Or perhaps Caldecott can be the interchange station to the Cross-Island Line.

In fact, I thought there were some experts who mentioned in the news that a further south alignment would be better? Whatever happen to that idea I can’t even seem to find it anywhere on the Internet no more?

 

Marina Coastal Expressway – Is there a better alternative?

Costing more than $4.1 billion dollars to build was the newest and probably one of the Most Costly Expressway in Singapore, the Marina Coastal Expressway (MCE). At a span of 5km, each km would cost an average of $800 million to build.

Marina Coastal Expressway meme (sGAG)

I were already having doubts the first day I pass through the expressway, seeing only two lanes at the exit, filtering to East Coast Parkway (ECP) while move eastwards, the more well used expressway towards the east of MCE. Sure enough, on the next working day, massive jams crowded the entire expressway, with outcries about the terrible design of the expressway over the local forums such as this and inspiring blog posts like that.

What surprises me even more is that many people thought that MCE is just another expressway that runs parallel to ECP. I thought the government had made it pretty clear that MCE was to replace a stretched of ECP, freeing up prime land to extend the downtown downwards.

There’s many more inconvenience of course, such as a direct route into the Rochor area was lost when moving eastwards through MCE, the Fort Road exit no longer runs into ECP and sharp near-90 degree turns entering the expressway.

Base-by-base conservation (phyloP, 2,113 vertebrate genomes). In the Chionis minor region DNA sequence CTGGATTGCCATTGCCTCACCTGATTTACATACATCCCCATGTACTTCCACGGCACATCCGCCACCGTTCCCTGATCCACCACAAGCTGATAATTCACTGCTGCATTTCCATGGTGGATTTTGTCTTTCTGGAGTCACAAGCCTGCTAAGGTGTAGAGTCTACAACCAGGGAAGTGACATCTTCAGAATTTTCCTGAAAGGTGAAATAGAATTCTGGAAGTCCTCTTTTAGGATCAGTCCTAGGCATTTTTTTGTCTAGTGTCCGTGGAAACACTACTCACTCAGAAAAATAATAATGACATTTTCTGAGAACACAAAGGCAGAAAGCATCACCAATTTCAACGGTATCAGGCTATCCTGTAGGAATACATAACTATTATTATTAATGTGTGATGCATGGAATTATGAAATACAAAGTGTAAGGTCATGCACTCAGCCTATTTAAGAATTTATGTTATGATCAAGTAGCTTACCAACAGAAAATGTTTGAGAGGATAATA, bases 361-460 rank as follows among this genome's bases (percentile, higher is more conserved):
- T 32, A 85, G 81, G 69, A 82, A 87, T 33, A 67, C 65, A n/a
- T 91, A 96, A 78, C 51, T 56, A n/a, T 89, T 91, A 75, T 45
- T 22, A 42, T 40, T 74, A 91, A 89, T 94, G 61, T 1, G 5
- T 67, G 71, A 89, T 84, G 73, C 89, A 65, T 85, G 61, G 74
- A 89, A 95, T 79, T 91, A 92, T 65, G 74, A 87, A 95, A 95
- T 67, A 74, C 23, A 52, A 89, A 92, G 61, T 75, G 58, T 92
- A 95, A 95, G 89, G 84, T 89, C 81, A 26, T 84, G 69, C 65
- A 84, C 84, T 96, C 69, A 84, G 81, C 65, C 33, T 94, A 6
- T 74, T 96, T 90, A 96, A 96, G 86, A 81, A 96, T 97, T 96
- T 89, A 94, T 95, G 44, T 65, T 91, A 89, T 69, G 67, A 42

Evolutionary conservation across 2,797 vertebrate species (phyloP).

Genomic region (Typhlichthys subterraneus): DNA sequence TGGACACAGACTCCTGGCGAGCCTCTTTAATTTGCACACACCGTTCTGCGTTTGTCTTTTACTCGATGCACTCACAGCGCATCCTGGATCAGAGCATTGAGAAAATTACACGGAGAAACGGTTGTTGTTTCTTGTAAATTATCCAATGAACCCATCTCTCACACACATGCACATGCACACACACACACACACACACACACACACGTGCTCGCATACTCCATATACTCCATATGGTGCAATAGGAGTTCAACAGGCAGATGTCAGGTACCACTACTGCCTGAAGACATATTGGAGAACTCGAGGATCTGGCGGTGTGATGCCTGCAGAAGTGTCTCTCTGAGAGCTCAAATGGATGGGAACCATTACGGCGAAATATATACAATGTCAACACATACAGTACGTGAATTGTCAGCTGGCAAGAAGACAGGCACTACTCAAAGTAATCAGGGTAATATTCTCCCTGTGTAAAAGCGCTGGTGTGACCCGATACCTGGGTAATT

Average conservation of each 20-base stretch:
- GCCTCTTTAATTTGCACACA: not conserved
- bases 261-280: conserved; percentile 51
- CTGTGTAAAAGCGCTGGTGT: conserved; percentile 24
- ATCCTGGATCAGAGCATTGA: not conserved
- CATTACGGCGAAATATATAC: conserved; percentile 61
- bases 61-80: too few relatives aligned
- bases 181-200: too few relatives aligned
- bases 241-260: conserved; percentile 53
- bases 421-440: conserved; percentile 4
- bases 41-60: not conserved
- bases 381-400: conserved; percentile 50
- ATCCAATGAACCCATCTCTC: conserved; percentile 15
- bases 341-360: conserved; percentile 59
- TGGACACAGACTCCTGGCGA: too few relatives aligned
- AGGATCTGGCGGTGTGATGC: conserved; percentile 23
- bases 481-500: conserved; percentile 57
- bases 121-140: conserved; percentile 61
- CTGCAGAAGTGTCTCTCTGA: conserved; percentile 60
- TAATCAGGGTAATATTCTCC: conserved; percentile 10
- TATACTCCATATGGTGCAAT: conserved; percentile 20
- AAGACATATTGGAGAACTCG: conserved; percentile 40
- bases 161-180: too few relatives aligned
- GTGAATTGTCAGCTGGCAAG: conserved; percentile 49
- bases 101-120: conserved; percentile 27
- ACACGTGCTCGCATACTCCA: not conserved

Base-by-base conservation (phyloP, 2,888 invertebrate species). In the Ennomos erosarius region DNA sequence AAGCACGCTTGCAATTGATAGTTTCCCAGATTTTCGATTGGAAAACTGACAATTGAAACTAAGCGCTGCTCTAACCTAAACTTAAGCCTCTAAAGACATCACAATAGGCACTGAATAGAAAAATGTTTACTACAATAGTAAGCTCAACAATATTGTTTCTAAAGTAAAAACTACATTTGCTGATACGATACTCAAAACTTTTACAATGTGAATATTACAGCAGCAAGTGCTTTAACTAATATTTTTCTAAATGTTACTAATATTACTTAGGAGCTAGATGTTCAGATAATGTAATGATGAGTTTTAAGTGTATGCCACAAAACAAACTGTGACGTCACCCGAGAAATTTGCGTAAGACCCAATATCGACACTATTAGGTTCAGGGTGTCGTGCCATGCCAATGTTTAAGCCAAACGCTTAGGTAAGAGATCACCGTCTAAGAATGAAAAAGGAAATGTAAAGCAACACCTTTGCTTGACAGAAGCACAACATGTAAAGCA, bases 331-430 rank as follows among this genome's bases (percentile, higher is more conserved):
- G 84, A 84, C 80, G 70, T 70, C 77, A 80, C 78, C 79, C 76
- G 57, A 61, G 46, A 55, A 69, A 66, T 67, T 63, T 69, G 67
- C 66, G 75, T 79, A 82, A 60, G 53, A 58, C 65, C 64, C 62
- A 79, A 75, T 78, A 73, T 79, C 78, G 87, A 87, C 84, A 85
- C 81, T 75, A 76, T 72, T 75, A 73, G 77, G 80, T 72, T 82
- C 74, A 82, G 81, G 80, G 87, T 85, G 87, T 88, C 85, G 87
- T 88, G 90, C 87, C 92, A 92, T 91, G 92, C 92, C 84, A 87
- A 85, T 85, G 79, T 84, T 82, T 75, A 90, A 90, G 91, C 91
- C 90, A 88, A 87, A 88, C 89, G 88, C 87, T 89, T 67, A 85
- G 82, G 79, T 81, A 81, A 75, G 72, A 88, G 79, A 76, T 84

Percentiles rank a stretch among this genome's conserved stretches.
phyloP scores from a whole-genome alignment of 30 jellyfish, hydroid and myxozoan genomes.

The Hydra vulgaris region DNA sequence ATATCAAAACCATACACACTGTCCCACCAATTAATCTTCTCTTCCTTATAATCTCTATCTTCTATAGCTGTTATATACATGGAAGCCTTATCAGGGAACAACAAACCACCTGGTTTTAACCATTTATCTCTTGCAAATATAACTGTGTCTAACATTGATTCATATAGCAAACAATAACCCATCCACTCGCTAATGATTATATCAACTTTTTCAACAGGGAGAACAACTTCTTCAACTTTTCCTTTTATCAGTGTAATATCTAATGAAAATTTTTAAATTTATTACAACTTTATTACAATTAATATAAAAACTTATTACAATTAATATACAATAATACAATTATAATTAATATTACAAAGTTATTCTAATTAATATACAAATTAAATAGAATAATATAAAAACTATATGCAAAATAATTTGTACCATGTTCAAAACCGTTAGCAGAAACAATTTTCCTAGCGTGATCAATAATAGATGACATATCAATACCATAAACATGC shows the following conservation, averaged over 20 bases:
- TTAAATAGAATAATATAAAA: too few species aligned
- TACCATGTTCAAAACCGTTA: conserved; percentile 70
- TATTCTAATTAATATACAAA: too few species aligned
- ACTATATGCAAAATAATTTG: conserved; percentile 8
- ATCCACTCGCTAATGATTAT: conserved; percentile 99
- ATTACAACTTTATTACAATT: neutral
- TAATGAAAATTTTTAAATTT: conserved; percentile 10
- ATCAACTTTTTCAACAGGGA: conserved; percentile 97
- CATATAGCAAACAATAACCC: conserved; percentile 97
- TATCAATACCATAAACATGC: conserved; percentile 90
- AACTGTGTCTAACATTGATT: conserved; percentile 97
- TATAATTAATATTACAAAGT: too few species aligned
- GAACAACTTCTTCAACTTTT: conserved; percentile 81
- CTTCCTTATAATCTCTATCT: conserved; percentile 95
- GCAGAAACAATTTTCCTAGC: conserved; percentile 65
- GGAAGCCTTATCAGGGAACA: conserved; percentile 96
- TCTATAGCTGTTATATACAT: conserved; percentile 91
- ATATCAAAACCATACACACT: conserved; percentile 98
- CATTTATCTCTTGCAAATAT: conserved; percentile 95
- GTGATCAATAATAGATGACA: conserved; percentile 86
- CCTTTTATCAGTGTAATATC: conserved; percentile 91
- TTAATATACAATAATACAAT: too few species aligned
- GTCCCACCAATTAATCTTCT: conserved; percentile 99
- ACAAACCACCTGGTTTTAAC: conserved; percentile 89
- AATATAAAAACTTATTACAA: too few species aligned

I always like to joke that they ought to have employed me as a part time traffic planner as I have 12 years of experience playing Sim City.

Jokes aside, is there a better alternative? I’m thinking. MCE is already at 66% the price tag of the world’s most expensive building (Marina Bay Sands tada!). Surely we could use the same amount of money and do something else?

  • Can we build a building across East Coast Parkway?
  • Can we extend Gardens by the Bay onto the top of East Coast Parkway like the EcoLink we have over the Bukit Timah Expressway?
  • Can we build a second tier of highway on top of East Coast Parkway to soothe the highway traffic?

I am no civil engineer. But with a bit of creativity, I’m sure all these are possible in Singapore. I’ll leave you with a few architectural wonderful pictures I found from the Internet on what is already possible.

Gate Tower Building in Osaka (muza-chan.net)

Gate Tower Building in Osaka with a highway passing through it. The two structures were built separately. Picture from muza-chan.net 

Elephant Tower of Thailand (fineartamerica.com)

Elephant Tower of Thailand showed that you could build something with a big gap underneath the building, perhaps one wide enough for ECP to go under. (Picture from fineartamerica.com)

High Five Interchange (Wikipedia)

High Five Interchange somewhere in the US. Interchanges takes up a lot of space but how about viaducts? Shall we have our first multilevel expressway? (Picture from Wikipedia)